The World Bank, whose annual “Doing Business” report ranks the ease of doing business in 189 countries and territories, also puts the U.S. in fourth place, after Singapore, New Zealand, and Hong Kong. We rank very highly on labor flexibility, access to credit, and investor protection, but very poorly on things like the cost and difficulty of paying taxes, for which we are in 61st place, after countries like France, Sweden, Denmark, Rwanda, and Kazakhstan.
It’s likely that someone out in the fever swamps of talk radio will take this information as proof that the Almighty is punishing us for our wicked ways, and as a clear sign that we must stamp out gay marriage, get rid of our foreign-born Marxist Muslim President, and return to the path of righteousness, but for most of us they are a sign that something is wrong with the way our country is governed. Or, to put it more bluntly, that there is something wrong with the way we govern ourselves.
There are limits to what government can and should do. The problems have become so bafflingly complex that few people can really understand them or suggest an appropriate response, even though that hasn’t prevented everyone from Paul Krugman to Sarah Palin claiming they can. I have a growing sense, and I don’t think I am alone in this, that our government is incapable of addressing the big problems and that most of the so-called solutions they devise are wrong and self-serving, and that most of the politicians, whatever their political persuasion, are not even asking the right questions, much less coming up with good answers. This is about much more than listening to the anger of the Tea Party supporters and their opposite numbers on the Left. It is about considering these problems seriously, debating and developing possible solutions, and, above all, telling the people the truth and engaging them in the discussion. But the Democrats can offer nothing more than increasing spending and raising taxes, while the Republicans insist that cutting both taxes and spending is the only answer. Both of them are wrong.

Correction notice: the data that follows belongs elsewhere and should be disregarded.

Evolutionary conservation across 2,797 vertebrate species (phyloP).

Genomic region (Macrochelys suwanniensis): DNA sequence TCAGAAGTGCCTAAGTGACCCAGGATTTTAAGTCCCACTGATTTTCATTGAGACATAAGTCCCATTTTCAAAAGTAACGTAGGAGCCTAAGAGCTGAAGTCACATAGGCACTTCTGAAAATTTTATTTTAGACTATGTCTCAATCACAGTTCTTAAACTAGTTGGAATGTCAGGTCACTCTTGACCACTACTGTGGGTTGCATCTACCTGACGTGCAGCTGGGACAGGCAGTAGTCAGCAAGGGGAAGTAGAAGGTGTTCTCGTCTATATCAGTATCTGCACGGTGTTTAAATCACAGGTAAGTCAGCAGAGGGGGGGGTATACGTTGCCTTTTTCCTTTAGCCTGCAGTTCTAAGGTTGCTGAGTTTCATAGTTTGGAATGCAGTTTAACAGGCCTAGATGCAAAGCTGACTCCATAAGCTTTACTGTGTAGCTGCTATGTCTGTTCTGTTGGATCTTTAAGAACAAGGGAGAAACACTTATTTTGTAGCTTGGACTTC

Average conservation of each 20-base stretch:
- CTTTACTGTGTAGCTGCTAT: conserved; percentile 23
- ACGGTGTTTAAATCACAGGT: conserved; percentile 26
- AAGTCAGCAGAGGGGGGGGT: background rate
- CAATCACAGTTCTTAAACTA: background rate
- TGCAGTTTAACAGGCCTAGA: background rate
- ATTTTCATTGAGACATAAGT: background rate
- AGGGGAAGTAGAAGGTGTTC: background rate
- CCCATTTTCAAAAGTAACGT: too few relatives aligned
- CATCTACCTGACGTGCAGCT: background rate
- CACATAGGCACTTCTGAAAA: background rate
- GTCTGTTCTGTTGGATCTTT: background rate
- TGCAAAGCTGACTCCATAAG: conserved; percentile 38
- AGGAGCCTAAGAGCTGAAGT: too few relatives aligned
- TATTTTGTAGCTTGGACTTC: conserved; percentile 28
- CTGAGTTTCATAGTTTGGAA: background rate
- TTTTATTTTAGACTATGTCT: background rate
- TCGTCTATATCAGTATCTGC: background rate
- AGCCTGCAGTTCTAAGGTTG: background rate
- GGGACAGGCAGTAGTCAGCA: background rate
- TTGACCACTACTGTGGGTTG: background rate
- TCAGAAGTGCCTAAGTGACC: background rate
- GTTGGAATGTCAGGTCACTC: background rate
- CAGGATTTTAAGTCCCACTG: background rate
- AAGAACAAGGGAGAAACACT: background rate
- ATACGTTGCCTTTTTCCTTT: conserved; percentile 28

I was in Haiti last week and asked a friend of mine who he planned to vote for in the November presidential elections. “No one,” he said. “I have never voted and I don’t plan to this time. My vote doesn’t matter. Politicians are only in it for themselves and don’t care about the people.”
The United States may not yet have arrived at that point, though I know more than a few Americans who feel the same way about their government as my Haitian friend does about his. It does make one wonder, though, how we decided we could build functioning democracies in Afghanistan, Haiti, and Iraq, when we can’t even fix the one we have at home.